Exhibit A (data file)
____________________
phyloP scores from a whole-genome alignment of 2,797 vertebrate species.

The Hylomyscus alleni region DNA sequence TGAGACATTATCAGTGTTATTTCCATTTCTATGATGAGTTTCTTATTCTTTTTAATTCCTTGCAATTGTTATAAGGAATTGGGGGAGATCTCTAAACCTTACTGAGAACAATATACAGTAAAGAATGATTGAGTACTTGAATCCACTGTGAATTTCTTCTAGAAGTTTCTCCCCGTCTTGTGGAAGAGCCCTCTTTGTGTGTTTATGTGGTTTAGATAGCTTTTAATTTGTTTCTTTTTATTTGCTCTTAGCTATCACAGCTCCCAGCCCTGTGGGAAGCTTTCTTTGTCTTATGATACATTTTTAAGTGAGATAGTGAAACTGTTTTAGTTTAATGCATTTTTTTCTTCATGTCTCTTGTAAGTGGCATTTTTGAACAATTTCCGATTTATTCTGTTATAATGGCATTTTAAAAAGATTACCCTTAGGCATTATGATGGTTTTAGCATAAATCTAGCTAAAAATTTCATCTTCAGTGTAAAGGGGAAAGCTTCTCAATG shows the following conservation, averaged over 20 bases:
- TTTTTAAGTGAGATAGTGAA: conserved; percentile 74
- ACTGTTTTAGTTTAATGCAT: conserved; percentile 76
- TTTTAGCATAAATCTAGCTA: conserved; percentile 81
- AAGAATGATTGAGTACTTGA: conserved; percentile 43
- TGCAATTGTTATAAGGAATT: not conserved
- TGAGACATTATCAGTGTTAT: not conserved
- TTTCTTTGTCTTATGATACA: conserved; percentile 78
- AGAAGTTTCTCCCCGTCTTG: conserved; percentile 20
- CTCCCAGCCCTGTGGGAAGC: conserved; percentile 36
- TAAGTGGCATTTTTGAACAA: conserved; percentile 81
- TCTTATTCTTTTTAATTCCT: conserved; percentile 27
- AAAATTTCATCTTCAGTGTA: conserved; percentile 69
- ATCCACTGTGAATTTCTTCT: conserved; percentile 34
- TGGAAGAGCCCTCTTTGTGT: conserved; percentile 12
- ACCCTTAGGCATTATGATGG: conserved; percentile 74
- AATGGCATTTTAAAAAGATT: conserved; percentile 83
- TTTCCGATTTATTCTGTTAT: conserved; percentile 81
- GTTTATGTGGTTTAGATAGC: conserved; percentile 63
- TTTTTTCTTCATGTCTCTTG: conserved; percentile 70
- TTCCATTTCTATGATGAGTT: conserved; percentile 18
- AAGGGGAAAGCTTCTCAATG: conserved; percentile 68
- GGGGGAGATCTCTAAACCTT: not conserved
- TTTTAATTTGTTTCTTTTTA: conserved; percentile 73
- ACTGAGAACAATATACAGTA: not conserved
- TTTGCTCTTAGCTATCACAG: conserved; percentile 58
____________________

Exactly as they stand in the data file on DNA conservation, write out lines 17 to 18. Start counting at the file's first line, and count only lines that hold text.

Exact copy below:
- ACCCTTAGGCATTATGATGG: conserved; percentile 74
- AATGGCATTTTAAAAAGATT: conserved; percentile 83